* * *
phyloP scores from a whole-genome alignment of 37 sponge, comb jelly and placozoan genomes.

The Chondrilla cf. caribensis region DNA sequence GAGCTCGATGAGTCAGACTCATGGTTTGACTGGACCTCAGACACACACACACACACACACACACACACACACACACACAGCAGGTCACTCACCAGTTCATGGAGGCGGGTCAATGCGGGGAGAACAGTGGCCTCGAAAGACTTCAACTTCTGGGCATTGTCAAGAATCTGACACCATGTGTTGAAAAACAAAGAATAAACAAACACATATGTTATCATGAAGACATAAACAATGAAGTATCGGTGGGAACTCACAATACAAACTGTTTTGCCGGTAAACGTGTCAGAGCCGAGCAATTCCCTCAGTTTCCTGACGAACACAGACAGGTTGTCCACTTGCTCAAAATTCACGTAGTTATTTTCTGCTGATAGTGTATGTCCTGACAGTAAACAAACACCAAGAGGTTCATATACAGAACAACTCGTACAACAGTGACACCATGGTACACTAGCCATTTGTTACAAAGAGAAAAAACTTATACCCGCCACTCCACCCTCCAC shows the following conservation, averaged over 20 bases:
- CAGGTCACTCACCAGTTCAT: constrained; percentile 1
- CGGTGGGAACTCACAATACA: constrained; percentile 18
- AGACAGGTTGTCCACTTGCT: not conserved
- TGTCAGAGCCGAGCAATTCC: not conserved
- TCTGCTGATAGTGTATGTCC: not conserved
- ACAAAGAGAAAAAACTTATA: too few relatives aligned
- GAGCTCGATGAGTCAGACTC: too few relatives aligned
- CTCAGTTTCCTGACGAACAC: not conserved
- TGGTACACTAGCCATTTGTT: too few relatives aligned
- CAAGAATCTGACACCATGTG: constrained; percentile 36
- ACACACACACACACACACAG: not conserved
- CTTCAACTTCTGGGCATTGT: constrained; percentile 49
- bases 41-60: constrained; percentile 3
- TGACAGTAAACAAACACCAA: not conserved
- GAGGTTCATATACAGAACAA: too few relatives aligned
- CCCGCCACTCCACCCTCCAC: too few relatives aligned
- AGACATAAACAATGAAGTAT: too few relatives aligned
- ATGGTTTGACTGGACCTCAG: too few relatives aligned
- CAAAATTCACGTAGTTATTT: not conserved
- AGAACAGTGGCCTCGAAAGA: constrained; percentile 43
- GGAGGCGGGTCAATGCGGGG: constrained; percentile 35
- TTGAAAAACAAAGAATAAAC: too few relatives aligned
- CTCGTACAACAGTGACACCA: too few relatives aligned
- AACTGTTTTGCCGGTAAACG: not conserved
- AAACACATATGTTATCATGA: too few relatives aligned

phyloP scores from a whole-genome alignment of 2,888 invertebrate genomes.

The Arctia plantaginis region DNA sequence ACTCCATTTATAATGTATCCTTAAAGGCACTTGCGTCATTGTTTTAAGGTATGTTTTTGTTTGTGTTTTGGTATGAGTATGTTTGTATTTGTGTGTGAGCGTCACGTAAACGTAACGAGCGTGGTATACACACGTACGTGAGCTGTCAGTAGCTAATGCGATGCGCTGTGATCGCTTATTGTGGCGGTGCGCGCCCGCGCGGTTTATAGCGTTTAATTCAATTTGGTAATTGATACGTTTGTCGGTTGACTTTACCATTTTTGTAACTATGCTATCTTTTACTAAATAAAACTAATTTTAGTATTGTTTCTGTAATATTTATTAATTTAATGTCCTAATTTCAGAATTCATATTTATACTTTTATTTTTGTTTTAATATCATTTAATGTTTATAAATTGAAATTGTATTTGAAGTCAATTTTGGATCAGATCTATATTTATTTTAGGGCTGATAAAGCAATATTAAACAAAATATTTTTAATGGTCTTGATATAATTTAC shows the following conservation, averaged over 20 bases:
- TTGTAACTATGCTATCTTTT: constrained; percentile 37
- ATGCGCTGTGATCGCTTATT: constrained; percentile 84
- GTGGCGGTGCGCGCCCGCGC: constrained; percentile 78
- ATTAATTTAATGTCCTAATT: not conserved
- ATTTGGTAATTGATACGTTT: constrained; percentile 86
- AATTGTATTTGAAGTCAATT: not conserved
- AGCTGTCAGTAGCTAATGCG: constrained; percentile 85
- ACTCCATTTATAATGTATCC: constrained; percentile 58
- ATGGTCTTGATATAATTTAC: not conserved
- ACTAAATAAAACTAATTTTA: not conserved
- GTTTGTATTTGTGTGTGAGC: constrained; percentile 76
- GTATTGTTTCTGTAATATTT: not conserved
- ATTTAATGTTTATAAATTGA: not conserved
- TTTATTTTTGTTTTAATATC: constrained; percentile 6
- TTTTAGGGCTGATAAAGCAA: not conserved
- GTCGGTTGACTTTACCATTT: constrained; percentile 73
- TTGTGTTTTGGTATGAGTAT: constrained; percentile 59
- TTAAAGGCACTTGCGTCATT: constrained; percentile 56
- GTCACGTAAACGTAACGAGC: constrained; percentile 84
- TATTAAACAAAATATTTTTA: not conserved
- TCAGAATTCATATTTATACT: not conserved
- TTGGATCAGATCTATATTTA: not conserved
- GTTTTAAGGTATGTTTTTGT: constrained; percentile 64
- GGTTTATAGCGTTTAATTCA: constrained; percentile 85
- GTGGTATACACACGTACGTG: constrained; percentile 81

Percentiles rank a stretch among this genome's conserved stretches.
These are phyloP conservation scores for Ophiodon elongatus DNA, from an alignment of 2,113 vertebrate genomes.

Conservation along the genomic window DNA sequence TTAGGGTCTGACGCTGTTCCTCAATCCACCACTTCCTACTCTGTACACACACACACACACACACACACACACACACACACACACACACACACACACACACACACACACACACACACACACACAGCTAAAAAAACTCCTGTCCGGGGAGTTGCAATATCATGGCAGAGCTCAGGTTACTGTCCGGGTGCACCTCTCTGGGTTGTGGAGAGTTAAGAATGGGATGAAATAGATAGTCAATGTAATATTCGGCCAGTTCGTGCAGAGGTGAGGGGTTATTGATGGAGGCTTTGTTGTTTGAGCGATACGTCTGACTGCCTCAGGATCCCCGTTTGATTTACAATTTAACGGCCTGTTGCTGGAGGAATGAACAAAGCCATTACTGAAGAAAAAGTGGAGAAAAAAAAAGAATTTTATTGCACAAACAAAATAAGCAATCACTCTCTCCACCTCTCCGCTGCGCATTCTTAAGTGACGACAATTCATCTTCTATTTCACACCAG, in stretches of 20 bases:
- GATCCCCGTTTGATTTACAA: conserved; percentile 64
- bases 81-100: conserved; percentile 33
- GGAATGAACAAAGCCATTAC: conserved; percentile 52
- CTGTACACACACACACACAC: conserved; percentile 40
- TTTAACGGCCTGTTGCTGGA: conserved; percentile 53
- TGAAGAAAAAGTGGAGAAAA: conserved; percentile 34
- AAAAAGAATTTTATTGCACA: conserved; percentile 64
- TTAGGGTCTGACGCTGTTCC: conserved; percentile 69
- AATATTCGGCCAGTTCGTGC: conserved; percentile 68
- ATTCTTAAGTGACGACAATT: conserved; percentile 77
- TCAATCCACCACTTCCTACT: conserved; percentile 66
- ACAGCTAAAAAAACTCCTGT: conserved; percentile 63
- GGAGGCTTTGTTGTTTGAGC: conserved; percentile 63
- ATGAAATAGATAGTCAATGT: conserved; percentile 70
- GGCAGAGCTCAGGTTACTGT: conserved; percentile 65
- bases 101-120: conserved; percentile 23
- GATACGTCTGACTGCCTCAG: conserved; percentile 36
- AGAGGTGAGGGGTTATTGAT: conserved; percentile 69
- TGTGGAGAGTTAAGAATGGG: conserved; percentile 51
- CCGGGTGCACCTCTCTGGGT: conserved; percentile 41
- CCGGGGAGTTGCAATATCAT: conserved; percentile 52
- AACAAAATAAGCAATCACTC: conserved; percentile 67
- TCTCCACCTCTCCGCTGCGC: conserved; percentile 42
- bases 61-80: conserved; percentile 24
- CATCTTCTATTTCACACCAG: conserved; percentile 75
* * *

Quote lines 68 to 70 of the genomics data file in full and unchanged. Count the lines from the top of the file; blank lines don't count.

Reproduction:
- TCAATCCACCACTTCCTACT: conserved; percentile 66
- ACAGCTAAAAAAACTCCTGT: conserved; percentile 63
- GGAGGCTTTGTTGTTTGAGC: conserved; percentile 63